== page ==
Ford was facing a difficult reelection campaign. Former California Gov. Ronald Reagan was dogging him with a Republican primary challenge, and the looming general election against the Democratic former governor of Georgia, Jimmy Carter, was not far off. Swine flu didn’t end Ford’s presidency, but it didn’t help, either.

Decisiveness And Haste

Ford held a press conference March 24 to announce the swine flu vaccination program. In addition to senior health officials and White House aides, Ford was flanked by two pioneers of the polio vaccine, Jonas Salk and Albert Sabin, who endorsed the plan. So did the American Medical Association and the Red Cross.

“One month ago, a strain of influenza sometimes known as swine flu was discovered and isolated among Army recruits at Fort Dix, New Jersey,” Ford told reporters that day. “The appearance of this strain has caused concern within the medical community, because this virus is very similar to one that caused a widespread and very deadly flu epidemic late in the First World War.”

“I have been advised that there is a very real possibility that unless we take effective counteractions, there could be an epidemic of this dangerous disease next fall and winter here in the United States,” he continued. “Let me state clearly at this time, no one knows exactly how serious this threat could be. Nevertheless, we cannot afford to take a chance with the health of our nation.”

From Ford’s perspective, this potential crisis and the complexity of responding to it presented a strong possibility of a no-win situation. Do nothing, or very little, and he risked the lives of Americans during what happened to be an election year. Attempt a major national initiative, and he risked failure. The chances that neither would happen and there would be no swine flu epidemic weren’t deeply considered.

“This administration can tolerate unnecessary health expenditures better than unnecessary death and illness,” Sencer wrote in a March 1976 memo.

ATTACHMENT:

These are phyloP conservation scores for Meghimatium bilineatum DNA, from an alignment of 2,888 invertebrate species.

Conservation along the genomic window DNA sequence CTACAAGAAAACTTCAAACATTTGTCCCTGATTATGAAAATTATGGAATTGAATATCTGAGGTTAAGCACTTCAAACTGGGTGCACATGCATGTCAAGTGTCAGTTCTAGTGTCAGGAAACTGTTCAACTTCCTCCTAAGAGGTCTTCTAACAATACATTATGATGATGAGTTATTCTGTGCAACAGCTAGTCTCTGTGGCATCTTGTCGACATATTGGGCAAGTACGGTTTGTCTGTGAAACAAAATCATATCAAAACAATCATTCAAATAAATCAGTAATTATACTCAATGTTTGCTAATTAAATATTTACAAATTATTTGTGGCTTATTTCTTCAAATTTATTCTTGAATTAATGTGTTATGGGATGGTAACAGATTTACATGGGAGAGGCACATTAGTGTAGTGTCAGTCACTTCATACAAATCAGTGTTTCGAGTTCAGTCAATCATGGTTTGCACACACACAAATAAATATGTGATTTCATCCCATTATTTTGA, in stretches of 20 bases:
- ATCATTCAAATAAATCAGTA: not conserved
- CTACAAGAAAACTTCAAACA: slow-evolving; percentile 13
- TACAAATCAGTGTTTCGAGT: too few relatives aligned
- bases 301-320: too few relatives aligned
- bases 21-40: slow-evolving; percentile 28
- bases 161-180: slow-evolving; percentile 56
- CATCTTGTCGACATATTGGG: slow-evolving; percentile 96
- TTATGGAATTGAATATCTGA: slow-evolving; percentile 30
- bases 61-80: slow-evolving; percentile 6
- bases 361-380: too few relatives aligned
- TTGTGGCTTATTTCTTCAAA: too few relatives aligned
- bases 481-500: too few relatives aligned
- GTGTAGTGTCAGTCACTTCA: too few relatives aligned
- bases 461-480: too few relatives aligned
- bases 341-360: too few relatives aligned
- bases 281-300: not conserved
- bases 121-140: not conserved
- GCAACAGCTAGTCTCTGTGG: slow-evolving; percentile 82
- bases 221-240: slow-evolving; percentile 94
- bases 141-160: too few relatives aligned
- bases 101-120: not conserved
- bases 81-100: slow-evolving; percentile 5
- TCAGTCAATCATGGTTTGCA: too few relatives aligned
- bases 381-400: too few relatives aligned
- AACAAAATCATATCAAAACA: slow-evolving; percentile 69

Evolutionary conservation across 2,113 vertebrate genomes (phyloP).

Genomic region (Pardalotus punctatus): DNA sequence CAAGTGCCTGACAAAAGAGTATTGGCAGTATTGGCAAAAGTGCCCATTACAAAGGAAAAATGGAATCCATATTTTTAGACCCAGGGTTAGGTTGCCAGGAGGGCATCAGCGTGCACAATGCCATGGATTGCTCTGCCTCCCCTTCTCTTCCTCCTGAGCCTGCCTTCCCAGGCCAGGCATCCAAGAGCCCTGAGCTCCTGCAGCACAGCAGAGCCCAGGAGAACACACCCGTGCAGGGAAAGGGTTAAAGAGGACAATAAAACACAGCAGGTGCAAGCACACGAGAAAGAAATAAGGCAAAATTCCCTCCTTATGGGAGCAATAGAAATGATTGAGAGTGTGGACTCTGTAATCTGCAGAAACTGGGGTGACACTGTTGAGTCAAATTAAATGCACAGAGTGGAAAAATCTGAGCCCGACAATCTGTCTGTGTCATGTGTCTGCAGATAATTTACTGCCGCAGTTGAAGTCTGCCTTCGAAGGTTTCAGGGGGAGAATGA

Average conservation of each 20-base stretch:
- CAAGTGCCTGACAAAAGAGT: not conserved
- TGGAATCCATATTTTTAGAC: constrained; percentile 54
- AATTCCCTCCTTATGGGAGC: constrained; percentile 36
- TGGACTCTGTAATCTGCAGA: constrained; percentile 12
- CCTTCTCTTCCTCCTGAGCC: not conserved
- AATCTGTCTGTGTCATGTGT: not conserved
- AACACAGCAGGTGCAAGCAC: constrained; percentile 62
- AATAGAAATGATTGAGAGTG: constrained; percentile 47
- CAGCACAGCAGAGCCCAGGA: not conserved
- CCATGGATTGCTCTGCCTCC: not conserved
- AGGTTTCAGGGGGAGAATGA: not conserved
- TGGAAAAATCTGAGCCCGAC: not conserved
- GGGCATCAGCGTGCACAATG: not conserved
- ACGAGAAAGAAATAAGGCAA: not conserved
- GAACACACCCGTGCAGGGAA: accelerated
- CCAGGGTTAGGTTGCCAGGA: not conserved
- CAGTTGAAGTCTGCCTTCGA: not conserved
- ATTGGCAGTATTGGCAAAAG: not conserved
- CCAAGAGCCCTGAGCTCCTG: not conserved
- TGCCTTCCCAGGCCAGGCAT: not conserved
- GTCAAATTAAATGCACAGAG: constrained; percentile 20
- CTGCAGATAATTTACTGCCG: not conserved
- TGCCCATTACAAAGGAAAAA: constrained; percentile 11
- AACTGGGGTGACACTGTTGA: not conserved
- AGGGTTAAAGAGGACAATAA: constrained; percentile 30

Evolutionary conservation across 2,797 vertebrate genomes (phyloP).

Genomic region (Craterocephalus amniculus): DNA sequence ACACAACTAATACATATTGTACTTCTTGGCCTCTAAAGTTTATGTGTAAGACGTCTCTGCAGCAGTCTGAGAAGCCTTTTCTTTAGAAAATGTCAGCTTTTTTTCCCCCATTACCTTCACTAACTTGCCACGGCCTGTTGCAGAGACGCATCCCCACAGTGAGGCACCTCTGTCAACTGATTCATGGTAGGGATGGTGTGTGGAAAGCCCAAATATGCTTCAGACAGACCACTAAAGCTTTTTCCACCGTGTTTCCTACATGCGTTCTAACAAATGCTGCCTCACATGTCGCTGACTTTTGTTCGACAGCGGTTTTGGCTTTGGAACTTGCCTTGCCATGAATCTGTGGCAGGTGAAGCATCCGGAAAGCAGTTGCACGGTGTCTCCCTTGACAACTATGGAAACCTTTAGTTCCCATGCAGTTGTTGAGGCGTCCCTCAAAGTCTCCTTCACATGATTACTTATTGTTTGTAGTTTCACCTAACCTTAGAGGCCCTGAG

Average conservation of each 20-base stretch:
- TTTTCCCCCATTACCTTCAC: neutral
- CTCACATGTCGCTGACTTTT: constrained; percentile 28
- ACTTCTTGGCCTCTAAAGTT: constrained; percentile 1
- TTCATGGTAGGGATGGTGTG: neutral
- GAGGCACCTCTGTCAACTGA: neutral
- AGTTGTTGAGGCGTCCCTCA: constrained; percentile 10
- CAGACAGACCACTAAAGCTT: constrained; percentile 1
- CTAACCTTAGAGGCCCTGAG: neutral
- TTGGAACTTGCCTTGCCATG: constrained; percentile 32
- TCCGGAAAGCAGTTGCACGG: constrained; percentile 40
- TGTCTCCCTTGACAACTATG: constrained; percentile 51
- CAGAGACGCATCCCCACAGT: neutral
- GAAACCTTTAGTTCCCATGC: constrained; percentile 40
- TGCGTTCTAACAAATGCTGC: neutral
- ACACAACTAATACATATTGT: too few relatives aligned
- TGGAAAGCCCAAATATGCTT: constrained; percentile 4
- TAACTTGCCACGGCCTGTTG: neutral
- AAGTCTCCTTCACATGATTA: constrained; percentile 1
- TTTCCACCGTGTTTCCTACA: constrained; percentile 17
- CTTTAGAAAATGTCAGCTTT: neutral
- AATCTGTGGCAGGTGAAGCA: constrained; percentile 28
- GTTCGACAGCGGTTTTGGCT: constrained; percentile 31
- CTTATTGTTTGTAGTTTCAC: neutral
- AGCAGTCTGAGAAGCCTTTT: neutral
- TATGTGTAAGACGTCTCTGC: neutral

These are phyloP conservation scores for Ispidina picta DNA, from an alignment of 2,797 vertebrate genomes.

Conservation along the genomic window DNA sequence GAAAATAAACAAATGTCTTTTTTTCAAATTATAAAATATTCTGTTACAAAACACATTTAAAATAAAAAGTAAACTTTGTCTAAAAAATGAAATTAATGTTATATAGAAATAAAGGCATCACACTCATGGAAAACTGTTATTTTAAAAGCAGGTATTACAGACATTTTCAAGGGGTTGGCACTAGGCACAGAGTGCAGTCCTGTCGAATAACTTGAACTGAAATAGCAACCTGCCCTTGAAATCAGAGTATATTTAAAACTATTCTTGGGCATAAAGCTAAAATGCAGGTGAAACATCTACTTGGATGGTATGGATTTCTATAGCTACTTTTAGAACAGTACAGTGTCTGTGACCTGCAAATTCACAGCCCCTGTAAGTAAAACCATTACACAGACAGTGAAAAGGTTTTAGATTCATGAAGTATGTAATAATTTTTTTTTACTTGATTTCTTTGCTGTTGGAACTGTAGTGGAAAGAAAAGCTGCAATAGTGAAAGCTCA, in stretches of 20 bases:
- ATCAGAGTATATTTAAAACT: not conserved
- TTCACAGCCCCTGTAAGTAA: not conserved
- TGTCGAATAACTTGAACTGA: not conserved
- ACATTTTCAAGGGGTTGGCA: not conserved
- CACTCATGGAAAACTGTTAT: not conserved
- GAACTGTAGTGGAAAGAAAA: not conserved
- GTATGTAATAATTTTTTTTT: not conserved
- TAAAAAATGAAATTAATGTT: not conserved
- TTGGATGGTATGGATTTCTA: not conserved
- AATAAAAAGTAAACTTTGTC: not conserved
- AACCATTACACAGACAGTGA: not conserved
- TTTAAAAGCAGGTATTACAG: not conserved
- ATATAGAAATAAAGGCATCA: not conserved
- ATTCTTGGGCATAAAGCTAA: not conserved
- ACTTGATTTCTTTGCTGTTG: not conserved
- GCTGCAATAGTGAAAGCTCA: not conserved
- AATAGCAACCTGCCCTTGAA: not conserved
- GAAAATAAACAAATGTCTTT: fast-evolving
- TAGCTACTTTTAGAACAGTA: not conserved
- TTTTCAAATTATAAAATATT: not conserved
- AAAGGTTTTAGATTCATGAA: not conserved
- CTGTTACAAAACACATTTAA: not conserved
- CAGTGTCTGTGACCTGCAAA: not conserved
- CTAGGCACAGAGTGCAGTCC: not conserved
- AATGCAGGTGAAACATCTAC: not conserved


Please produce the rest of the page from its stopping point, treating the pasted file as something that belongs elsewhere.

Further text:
Yet, there was no unnecessary death or illness except what the vaccine itself caused. Nine months after it was announced, the vaccination program died an unceremonious death and Ford’s presidency earned another black mark.

Dissent Unheeded

Ford believed he had unanimous consensus from health officials and outside scientific advisers to move forward with the vaccination program. But there were those in the CDC, HEW and the broader medical community who favored a more cautious approach but were ignored.

At the White House meeting that included Salk and Sabin, however, when Ford asked for dissenting views, the attendees remained silent. Moreover, Mathews and Cooper overhyped the comparisons to the Spanish flu outbreak, to the chagrin of Sencer and others. Even Sabin would later recant his support for the vaccination program in a New York Times op-ed, joining those who favored manufacturing and stockpiling the vaccine until evidence showed swine flu had spread.

Considering the messages Ford received from those whom he relied on and the potential for carnage on the scale of 1918, it’s no surprise the president wanted to take bold action.

But the problems with Ford’s program — and skepticism about it — had been evident almost from the beginning.

Drugmakers had just completed producing large supplies of the seasonal flu vaccine and would need to quickly ramp up production of a new vaccine. Some congressional Democrats, such as Rep. Henry Waxman (Calif.), viewed the plan dubiously. There was no infrastructure in place to manage a national immunization campaign, and the HEW would have to invent one in just months and coordinate planning with state and local health agencies.

The press also wasn’t convinced. After Ford concluded his March 24 press conference, Mathews, Cooper, Sencer, Salk and Sabin stayed behind to talk with reporters. Just minutes after hearing Ford’s presentation, reporters promptly posed questions that foreshadowed the immunization program’s ultimate failure.

Reporters asked about the capacity of the drug industry to make enough doses of the vaccine. They asked about harmful side effects. They asked about the federal government’s ability to quickly and capably implement Ford’s plan. They asked how much the vaccine would cost patients. And they asked about objections from medical experts to mass vaccinations.

Insurers Throw Up A Roadblock

The first sign of a problem that would ultimately delay the vaccination program for months came on April 8 , when the pharmaceutical company Merck’s liability insurance company, Chubb, told the drugmaker its coverage would end if Merck participated in the vaccination program.

This issue worsened as the insurance industry refused to cover any of the vaccine manufacturers, which in turn told federal authorities they wouldn’t sell them vaccine without protection, even after Ford personally intervened. This delayed the vaccination program for months until Congress acceded to Ford’s demands for a law that would indemnify drugmakers and make the federal government responsible for any legal damages resulting from vaccinations.